Will Nagasaki’s story be told at Hanford’s new national park?Breaking News
tags: Hiroshima, Hanford, Nagasaki
The Hanford B Reactor, which produced the plutonium for the atomic bomb dropped on Nagasaki, has been open to group tours since 2009. It is now part of Manhattan Project National Historical Park, which also includes sites in New Mexico and Tennessee.
National Park Service officials want exhibits to explore not only the high-stakes push to produce the bombs — dropped Aug. 6, 1945, on Hiroshima and three days later on Nagasaki — but the human costs and historical debate over the decision to unleash them.
A document released this year outlines basic themes for Manhattan Project National Historical Park, which in Hanford offers tours of a shuttered reactor and other sites. But it’s expected to take years to develop exhibits with artifacts and oral histories. Funds are tight, with sites in three states this year sharing a $680,000 budget.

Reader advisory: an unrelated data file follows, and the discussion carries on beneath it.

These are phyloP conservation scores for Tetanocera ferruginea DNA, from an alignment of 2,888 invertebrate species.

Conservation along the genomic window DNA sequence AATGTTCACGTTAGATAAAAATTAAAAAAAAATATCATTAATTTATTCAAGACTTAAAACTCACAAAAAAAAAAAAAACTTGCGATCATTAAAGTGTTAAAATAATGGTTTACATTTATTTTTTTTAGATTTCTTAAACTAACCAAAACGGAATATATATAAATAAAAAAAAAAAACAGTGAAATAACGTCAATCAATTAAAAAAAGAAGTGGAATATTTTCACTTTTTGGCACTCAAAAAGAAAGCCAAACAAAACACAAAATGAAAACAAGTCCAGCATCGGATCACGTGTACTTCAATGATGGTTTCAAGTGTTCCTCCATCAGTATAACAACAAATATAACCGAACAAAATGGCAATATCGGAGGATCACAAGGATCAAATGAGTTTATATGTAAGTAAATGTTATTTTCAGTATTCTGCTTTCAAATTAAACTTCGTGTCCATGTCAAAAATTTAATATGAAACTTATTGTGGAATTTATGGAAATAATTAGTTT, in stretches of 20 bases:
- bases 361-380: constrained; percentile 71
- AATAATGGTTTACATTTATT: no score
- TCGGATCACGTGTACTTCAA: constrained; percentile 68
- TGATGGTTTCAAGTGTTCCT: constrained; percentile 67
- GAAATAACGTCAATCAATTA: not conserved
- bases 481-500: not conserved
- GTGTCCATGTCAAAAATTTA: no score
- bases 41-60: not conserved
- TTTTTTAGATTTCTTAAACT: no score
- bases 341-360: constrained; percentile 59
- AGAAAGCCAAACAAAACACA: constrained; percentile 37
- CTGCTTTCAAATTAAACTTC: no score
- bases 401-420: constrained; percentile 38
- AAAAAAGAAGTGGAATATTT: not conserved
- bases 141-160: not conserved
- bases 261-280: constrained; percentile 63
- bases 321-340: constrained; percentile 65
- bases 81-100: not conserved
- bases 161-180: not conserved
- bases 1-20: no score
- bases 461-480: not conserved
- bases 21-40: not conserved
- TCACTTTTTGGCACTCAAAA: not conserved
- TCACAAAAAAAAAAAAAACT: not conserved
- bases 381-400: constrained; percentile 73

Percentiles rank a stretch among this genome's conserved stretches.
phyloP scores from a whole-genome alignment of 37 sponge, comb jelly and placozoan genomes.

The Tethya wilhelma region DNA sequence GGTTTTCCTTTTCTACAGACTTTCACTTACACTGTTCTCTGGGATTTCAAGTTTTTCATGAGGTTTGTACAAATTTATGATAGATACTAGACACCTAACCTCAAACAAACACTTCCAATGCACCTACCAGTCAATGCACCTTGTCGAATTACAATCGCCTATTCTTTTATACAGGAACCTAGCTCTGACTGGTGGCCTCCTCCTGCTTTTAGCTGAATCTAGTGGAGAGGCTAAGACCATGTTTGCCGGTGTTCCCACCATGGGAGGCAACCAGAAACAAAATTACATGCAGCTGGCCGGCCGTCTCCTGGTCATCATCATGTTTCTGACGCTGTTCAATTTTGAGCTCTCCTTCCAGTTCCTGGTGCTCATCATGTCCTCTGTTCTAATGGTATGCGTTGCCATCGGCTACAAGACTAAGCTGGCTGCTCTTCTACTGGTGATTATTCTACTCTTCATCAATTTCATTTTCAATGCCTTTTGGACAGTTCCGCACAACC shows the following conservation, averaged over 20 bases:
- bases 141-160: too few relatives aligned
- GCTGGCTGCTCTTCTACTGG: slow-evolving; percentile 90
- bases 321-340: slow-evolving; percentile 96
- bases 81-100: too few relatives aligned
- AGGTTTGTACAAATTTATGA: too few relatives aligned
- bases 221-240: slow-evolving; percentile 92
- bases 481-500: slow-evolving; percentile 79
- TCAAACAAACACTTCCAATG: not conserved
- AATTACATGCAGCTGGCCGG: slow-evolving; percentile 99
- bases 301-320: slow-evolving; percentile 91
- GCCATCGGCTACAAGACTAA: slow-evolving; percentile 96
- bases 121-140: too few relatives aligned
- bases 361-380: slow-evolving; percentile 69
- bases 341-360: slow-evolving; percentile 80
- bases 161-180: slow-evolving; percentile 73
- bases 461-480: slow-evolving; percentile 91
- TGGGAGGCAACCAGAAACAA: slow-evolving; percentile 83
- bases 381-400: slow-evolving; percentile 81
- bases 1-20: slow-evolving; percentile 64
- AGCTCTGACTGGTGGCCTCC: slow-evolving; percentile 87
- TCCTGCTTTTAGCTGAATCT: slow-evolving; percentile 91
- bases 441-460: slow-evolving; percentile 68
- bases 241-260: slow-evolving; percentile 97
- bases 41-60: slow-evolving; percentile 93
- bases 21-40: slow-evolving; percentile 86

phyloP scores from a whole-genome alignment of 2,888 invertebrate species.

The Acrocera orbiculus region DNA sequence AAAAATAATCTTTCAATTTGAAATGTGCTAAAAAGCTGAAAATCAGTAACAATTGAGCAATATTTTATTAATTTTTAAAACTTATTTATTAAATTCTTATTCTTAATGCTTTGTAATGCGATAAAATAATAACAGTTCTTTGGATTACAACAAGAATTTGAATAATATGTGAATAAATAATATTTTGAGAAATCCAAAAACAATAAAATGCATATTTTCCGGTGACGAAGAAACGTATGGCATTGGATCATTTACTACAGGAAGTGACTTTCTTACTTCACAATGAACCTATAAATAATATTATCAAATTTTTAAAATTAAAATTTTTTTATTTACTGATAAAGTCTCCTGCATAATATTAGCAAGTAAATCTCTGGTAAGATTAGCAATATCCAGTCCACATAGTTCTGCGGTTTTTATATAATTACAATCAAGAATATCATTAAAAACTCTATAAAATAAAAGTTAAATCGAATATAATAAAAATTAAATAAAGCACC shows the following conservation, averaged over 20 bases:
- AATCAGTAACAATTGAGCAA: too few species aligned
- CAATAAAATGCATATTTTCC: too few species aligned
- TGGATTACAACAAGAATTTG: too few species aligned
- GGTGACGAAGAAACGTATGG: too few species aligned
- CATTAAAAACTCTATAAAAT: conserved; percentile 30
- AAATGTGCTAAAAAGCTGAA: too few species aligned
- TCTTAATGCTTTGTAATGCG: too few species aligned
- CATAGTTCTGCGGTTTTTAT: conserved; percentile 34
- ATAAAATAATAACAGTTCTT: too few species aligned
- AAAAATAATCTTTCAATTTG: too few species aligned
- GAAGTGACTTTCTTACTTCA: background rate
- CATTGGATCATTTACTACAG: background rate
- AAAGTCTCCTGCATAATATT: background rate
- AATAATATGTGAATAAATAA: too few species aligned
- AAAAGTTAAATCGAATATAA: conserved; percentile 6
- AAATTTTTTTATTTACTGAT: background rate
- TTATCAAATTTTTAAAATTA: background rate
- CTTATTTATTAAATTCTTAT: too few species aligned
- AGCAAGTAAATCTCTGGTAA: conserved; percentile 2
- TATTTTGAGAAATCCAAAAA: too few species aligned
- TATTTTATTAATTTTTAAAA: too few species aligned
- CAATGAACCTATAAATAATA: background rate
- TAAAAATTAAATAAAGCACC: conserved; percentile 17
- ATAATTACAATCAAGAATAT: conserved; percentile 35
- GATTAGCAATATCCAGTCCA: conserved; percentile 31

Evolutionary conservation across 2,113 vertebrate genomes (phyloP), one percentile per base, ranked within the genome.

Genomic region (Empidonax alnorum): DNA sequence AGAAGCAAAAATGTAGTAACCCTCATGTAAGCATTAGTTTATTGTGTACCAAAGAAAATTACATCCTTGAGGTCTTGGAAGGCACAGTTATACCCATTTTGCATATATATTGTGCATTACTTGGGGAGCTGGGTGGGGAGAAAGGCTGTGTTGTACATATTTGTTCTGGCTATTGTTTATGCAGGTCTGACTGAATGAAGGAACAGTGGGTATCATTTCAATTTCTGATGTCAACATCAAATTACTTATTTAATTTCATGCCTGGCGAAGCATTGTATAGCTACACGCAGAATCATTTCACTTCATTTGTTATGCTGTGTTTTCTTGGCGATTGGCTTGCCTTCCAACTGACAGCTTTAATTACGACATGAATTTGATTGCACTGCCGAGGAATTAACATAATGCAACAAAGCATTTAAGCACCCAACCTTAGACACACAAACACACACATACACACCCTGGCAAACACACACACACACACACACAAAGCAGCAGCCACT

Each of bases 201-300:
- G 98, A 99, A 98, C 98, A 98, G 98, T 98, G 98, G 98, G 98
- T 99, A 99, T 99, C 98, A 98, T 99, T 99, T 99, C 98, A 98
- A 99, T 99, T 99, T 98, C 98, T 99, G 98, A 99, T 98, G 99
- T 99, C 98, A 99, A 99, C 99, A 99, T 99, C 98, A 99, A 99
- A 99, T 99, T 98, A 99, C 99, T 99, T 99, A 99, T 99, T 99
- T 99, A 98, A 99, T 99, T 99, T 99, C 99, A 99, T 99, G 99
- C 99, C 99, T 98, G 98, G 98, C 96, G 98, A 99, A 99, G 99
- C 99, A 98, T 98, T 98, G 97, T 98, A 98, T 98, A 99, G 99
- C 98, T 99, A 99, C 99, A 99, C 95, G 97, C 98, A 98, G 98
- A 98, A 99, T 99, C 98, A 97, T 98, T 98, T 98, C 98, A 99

Aside from money, this park also will take the political will to follow through with an ambitious agenda that includes exploring the darker side of the bomb. ...“From the very beginning, we made a commitment that this would be a complete story, not only of the (bombs’) development but also their deployment,” said Jonathan Jarvis, who served as Park Service director until January this year. “There were some who thought that this was going to be a glorification of nuclear weapons. We wanted to … disabuse anybody of thinking that was our intent.”
comments powered by Disqus
- Do American Indians Celebrate the 4th of July?
- Trump Vows To Veto Defense Bill If It Removes Confederate Names From Military Bases
- Fourth of July: Beer’s Patriotic Connection to the Founding Fathers
- Calls for ‘The Star-Spangled Banner’ to be Replaced With a New US National Anthem
- As Young People Drive Infection Spikes, College Faculty Members Fight For The Right To Teach Remotely
- The Day the White Working Class Turned Republican (Review)
- David Starkey Criticised over Slavery Comments
- ‘A Conflicted Cultural Force’: What It’s Like to Be Black in Publishing
- Did Rutgers Find The Perfect President For 2020? Meet Jonathan Holloway, Black Historian.
- In Search of King David’s Lost Empire